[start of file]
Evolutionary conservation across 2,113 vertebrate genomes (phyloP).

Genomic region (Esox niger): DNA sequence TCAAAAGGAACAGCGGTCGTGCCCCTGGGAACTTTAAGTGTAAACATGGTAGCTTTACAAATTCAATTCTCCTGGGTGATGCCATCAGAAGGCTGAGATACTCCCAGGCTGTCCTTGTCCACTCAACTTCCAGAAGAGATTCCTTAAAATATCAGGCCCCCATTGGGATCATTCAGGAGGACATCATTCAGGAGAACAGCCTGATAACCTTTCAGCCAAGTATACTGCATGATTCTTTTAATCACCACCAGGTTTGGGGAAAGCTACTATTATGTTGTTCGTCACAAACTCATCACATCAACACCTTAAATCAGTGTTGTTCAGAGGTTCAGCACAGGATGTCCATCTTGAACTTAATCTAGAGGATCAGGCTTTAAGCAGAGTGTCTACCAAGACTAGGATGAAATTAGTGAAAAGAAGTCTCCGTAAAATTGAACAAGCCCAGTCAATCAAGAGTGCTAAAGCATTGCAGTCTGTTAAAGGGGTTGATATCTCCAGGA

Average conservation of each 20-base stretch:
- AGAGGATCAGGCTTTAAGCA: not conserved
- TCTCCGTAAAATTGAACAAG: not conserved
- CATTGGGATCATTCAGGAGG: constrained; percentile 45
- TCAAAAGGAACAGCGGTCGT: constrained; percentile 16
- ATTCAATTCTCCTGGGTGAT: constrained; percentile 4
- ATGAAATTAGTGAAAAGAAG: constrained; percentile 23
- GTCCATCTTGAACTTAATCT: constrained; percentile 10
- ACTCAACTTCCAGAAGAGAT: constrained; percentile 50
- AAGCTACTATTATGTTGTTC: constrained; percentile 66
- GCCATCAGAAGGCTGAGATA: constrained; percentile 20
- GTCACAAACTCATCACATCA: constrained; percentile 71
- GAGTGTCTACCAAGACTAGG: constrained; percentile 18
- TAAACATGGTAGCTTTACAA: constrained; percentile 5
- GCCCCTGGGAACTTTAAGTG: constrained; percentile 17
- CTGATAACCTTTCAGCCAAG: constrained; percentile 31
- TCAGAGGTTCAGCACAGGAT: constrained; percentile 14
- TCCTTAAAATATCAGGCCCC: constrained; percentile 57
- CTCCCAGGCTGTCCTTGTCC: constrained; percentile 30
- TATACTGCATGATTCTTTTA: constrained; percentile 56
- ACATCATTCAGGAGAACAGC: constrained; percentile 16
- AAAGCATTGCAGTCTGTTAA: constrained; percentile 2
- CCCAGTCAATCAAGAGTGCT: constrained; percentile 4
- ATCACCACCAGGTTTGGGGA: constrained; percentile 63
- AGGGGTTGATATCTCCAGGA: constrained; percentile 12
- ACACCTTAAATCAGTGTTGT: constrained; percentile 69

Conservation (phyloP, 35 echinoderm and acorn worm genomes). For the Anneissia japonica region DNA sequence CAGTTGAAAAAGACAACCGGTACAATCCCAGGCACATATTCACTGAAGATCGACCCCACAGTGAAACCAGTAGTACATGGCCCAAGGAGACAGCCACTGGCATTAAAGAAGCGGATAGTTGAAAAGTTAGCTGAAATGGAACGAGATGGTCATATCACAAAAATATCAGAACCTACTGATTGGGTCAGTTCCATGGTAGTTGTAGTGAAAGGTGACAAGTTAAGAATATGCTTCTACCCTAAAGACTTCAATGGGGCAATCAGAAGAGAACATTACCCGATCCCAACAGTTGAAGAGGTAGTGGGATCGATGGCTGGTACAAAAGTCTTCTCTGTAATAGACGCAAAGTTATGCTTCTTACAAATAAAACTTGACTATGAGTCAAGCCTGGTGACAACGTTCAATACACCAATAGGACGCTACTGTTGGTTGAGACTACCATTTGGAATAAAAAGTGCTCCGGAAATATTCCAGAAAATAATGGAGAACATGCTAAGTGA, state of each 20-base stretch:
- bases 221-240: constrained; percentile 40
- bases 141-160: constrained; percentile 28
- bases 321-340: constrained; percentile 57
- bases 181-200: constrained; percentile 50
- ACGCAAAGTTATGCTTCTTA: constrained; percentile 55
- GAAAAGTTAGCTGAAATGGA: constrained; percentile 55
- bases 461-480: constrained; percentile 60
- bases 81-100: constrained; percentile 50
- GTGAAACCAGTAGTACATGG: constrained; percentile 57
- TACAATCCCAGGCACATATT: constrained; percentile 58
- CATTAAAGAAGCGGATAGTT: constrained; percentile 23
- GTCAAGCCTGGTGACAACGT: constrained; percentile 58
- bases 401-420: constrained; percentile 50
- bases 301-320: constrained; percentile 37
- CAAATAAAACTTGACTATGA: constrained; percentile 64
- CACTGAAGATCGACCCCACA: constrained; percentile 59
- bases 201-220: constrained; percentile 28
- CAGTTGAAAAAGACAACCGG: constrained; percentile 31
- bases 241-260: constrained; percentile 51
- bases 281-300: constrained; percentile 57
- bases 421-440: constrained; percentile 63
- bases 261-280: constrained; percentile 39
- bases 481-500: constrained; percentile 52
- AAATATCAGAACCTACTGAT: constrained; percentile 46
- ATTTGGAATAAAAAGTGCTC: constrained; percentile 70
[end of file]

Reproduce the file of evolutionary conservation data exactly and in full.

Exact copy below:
Evolutionary conservation across 2,113 vertebrate genomes (phyloP).

Genomic region (Esox niger): DNA sequence TCAAAAGGAACAGCGGTCGTGCCCCTGGGAACTTTAAGTGTAAACATGGTAGCTTTACAAATTCAATTCTCCTGGGTGATGCCATCAGAAGGCTGAGATACTCCCAGGCTGTCCTTGTCCACTCAACTTCCAGAAGAGATTCCTTAAAATATCAGGCCCCCATTGGGATCATTCAGGAGGACATCATTCAGGAGAACAGCCTGATAACCTTTCAGCCAAGTATACTGCATGATTCTTTTAATCACCACCAGGTTTGGGGAAAGCTACTATTATGTTGTTCGTCACAAACTCATCACATCAACACCTTAAATCAGTGTTGTTCAGAGGTTCAGCACAGGATGTCCATCTTGAACTTAATCTAGAGGATCAGGCTTTAAGCAGAGTGTCTACCAAGACTAGGATGAAATTAGTGAAAAGAAGTCTCCGTAAAATTGAACAAGCCCAGTCAATCAAGAGTGCTAAAGCATTGCAGTCTGTTAAAGGGGTTGATATCTCCAGGA

Average conservation of each 20-base stretch:
- AGAGGATCAGGCTTTAAGCA: not conserved
- TCTCCGTAAAATTGAACAAG: not conserved
- CATTGGGATCATTCAGGAGG: constrained; percentile 45
- TCAAAAGGAACAGCGGTCGT: constrained; percentile 16
- ATTCAATTCTCCTGGGTGAT: constrained; percentile 4
- ATGAAATTAGTGAAAAGAAG: constrained; percentile 23
- GTCCATCTTGAACTTAATCT: constrained; percentile 10
- ACTCAACTTCCAGAAGAGAT: constrained; percentile 50
- AAGCTACTATTATGTTGTTC: constrained; percentile 66
- GCCATCAGAAGGCTGAGATA: constrained; percentile 20
- GTCACAAACTCATCACATCA: constrained; percentile 71
- GAGTGTCTACCAAGACTAGG: constrained; percentile 18
- TAAACATGGTAGCTTTACAA: constrained; percentile 5
- GCCCCTGGGAACTTTAAGTG: constrained; percentile 17
- CTGATAACCTTTCAGCCAAG: constrained; percentile 31
- TCAGAGGTTCAGCACAGGAT: constrained; percentile 14
- TCCTTAAAATATCAGGCCCC: constrained; percentile 57
- CTCCCAGGCTGTCCTTGTCC: constrained; percentile 30
- TATACTGCATGATTCTTTTA: constrained; percentile 56
- ACATCATTCAGGAGAACAGC: constrained; percentile 16
- AAAGCATTGCAGTCTGTTAA: constrained; percentile 2
- CCCAGTCAATCAAGAGTGCT: constrained; percentile 4
- ATCACCACCAGGTTTGGGGA: constrained; percentile 63
- AGGGGTTGATATCTCCAGGA: constrained; percentile 12
- ACACCTTAAATCAGTGTTGT: constrained; percentile 69

Conservation (phyloP, 35 echinoderm and acorn worm genomes). For the Anneissia japonica region DNA sequence CAGTTGAAAAAGACAACCGGTACAATCCCAGGCACATATTCACTGAAGATCGACCCCACAGTGAAACCAGTAGTACATGGCCCAAGGAGACAGCCACTGGCATTAAAGAAGCGGATAGTTGAAAAGTTAGCTGAAATGGAACGAGATGGTCATATCACAAAAATATCAGAACCTACTGATTGGGTCAGTTCCATGGTAGTTGTAGTGAAAGGTGACAAGTTAAGAATATGCTTCTACCCTAAAGACTTCAATGGGGCAATCAGAAGAGAACATTACCCGATCCCAACAGTTGAAGAGGTAGTGGGATCGATGGCTGGTACAAAAGTCTTCTCTGTAATAGACGCAAAGTTATGCTTCTTACAAATAAAACTTGACTATGAGTCAAGCCTGGTGACAACGTTCAATACACCAATAGGACGCTACTGTTGGTTGAGACTACCATTTGGAATAAAAAGTGCTCCGGAAATATTCCAGAAAATAATGGAGAACATGCTAAGTGA, state of each 20-base stretch:
- bases 221-240: constrained; percentile 40
- bases 141-160: constrained; percentile 28
- bases 321-340: constrained; percentile 57
- bases 181-200: constrained; percentile 50
- ACGCAAAGTTATGCTTCTTA: constrained; percentile 55
- GAAAAGTTAGCTGAAATGGA: constrained; percentile 55
- bases 461-480: constrained; percentile 60
- bases 81-100: constrained; percentile 50
- GTGAAACCAGTAGTACATGG: constrained; percentile 57
- TACAATCCCAGGCACATATT: constrained; percentile 58
- CATTAAAGAAGCGGATAGTT: constrained; percentile 23
- GTCAAGCCTGGTGACAACGT: constrained; percentile 58
- bases 401-420: constrained; percentile 50
- bases 301-320: constrained; percentile 37
- CAAATAAAACTTGACTATGA: constrained; percentile 64
- CACTGAAGATCGACCCCACA: constrained; percentile 59
- bases 201-220: constrained; percentile 28
- CAGTTGAAAAAGACAACCGG: constrained; percentile 31
- bases 241-260: constrained; percentile 51
- bases 281-300: constrained; percentile 57
- bases 421-440: constrained; percentile 63
- bases 261-280: constrained; percentile 39
- bases 481-500: constrained; percentile 52
- AAATATCAGAACCTACTGAT: constrained; percentile 46
- ATTTGGAATAAAAAGTGCTC: constrained; percentile 70